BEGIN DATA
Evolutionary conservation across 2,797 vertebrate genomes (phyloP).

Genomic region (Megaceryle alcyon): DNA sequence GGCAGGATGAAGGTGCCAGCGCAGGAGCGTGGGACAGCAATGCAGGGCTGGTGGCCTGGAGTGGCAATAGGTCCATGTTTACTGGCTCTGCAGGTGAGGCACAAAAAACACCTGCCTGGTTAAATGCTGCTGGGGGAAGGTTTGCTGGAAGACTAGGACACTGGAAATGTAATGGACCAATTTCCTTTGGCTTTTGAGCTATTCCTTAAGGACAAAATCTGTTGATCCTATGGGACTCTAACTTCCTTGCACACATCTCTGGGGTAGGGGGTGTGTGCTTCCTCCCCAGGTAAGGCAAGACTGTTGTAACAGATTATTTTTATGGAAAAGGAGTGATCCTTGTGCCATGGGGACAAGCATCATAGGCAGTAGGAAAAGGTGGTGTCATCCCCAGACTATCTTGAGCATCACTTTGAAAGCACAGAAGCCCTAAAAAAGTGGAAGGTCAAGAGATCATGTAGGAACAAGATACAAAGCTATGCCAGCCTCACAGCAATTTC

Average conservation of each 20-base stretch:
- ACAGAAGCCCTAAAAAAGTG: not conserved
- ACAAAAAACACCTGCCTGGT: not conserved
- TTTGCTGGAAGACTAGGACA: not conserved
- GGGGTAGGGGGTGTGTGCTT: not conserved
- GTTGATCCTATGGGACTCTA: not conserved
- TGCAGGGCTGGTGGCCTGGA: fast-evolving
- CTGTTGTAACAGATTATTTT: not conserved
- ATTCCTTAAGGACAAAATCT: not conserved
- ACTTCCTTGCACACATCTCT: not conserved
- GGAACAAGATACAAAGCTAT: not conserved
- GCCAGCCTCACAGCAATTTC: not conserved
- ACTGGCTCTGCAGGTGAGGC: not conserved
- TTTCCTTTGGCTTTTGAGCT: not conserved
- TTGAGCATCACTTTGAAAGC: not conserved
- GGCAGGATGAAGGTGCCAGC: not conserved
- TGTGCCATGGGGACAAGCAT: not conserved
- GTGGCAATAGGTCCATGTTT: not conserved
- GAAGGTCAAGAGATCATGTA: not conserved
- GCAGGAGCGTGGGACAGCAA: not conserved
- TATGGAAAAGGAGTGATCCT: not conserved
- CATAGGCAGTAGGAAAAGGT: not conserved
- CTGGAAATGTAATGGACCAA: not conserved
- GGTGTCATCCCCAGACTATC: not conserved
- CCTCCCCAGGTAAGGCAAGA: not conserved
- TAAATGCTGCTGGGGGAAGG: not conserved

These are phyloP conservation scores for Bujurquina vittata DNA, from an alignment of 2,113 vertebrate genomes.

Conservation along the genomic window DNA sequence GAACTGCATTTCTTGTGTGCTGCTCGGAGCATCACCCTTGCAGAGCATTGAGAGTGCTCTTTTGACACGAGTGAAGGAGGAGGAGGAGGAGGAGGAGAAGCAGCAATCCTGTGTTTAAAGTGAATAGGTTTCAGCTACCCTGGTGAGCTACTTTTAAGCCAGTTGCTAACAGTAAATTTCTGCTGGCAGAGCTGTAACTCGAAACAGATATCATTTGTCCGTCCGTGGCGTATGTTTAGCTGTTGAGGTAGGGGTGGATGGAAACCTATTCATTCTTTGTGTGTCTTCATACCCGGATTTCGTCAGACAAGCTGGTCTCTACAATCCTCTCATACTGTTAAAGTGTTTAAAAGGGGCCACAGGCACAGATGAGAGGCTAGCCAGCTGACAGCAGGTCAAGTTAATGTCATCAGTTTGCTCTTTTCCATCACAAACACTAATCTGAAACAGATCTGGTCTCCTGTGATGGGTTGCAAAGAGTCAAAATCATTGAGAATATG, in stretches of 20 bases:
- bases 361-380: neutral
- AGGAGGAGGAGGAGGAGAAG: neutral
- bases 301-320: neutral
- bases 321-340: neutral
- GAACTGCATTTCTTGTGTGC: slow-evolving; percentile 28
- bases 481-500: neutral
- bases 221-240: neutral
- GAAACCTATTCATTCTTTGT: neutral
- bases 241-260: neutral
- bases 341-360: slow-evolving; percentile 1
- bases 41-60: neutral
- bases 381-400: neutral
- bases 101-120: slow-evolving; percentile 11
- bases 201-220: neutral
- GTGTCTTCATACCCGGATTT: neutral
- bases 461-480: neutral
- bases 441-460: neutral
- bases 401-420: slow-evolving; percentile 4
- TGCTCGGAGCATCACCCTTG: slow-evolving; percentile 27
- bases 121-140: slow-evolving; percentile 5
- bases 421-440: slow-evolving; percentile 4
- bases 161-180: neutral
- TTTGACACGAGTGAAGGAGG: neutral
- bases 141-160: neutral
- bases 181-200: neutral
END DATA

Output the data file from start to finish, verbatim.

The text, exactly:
Evolutionary conservation across 2,797 vertebrate genomes (phyloP).

Genomic region (Megaceryle alcyon): DNA sequence GGCAGGATGAAGGTGCCAGCGCAGGAGCGTGGGACAGCAATGCAGGGCTGGTGGCCTGGAGTGGCAATAGGTCCATGTTTACTGGCTCTGCAGGTGAGGCACAAAAAACACCTGCCTGGTTAAATGCTGCTGGGGGAAGGTTTGCTGGAAGACTAGGACACTGGAAATGTAATGGACCAATTTCCTTTGGCTTTTGAGCTATTCCTTAAGGACAAAATCTGTTGATCCTATGGGACTCTAACTTCCTTGCACACATCTCTGGGGTAGGGGGTGTGTGCTTCCTCCCCAGGTAAGGCAAGACTGTTGTAACAGATTATTTTTATGGAAAAGGAGTGATCCTTGTGCCATGGGGACAAGCATCATAGGCAGTAGGAAAAGGTGGTGTCATCCCCAGACTATCTTGAGCATCACTTTGAAAGCACAGAAGCCCTAAAAAAGTGGAAGGTCAAGAGATCATGTAGGAACAAGATACAAAGCTATGCCAGCCTCACAGCAATTTC

Average conservation of each 20-base stretch:
- ACAGAAGCCCTAAAAAAGTG: not conserved
- ACAAAAAACACCTGCCTGGT: not conserved
- TTTGCTGGAAGACTAGGACA: not conserved
- GGGGTAGGGGGTGTGTGCTT: not conserved
- GTTGATCCTATGGGACTCTA: not conserved
- TGCAGGGCTGGTGGCCTGGA: fast-evolving
- CTGTTGTAACAGATTATTTT: not conserved
- ATTCCTTAAGGACAAAATCT: not conserved
- ACTTCCTTGCACACATCTCT: not conserved
- GGAACAAGATACAAAGCTAT: not conserved
- GCCAGCCTCACAGCAATTTC: not conserved
- ACTGGCTCTGCAGGTGAGGC: not conserved
- TTTCCTTTGGCTTTTGAGCT: not conserved
- TTGAGCATCACTTTGAAAGC: not conserved
- GGCAGGATGAAGGTGCCAGC: not conserved
- TGTGCCATGGGGACAAGCAT: not conserved
- GTGGCAATAGGTCCATGTTT: not conserved
- GAAGGTCAAGAGATCATGTA: not conserved
- GCAGGAGCGTGGGACAGCAA: not conserved
- TATGGAAAAGGAGTGATCCT: not conserved
- CATAGGCAGTAGGAAAAGGT: not conserved
- CTGGAAATGTAATGGACCAA: not conserved
- GGTGTCATCCCCAGACTATC: not conserved
- CCTCCCCAGGTAAGGCAAGA: not conserved
- TAAATGCTGCTGGGGGAAGG: not conserved

These are phyloP conservation scores for Bujurquina vittata DNA, from an alignment of 2,113 vertebrate genomes.

Conservation along the genomic window DNA sequence GAACTGCATTTCTTGTGTGCTGCTCGGAGCATCACCCTTGCAGAGCATTGAGAGTGCTCTTTTGACACGAGTGAAGGAGGAGGAGGAGGAGGAGGAGAAGCAGCAATCCTGTGTTTAAAGTGAATAGGTTTCAGCTACCCTGGTGAGCTACTTTTAAGCCAGTTGCTAACAGTAAATTTCTGCTGGCAGAGCTGTAACTCGAAACAGATATCATTTGTCCGTCCGTGGCGTATGTTTAGCTGTTGAGGTAGGGGTGGATGGAAACCTATTCATTCTTTGTGTGTCTTCATACCCGGATTTCGTCAGACAAGCTGGTCTCTACAATCCTCTCATACTGTTAAAGTGTTTAAAAGGGGCCACAGGCACAGATGAGAGGCTAGCCAGCTGACAGCAGGTCAAGTTAATGTCATCAGTTTGCTCTTTTCCATCACAAACACTAATCTGAAACAGATCTGGTCTCCTGTGATGGGTTGCAAAGAGTCAAAATCATTGAGAATATG, in stretches of 20 bases:
- bases 361-380: neutral
- AGGAGGAGGAGGAGGAGAAG: neutral
- bases 301-320: neutral
- bases 321-340: neutral
- GAACTGCATTTCTTGTGTGC: slow-evolving; percentile 28
- bases 481-500: neutral
- bases 221-240: neutral
- GAAACCTATTCATTCTTTGT: neutral
- bases 241-260: neutral
- bases 341-360: slow-evolving; percentile 1
- bases 41-60: neutral
- bases 381-400: neutral
- bases 101-120: slow-evolving; percentile 11
- bases 201-220: neutral
- GTGTCTTCATACCCGGATTT: neutral
- bases 461-480: neutral
- bases 441-460: neutral
- bases 401-420: slow-evolving; percentile 4
- TGCTCGGAGCATCACCCTTG: slow-evolving; percentile 27
- bases 121-140: slow-evolving; percentile 5
- bases 421-440: slow-evolving; percentile 4
- bases 161-180: neutral
- TTTGACACGAGTGAAGGAGG: neutral
- bases 141-160: neutral
- bases 181-200: neutral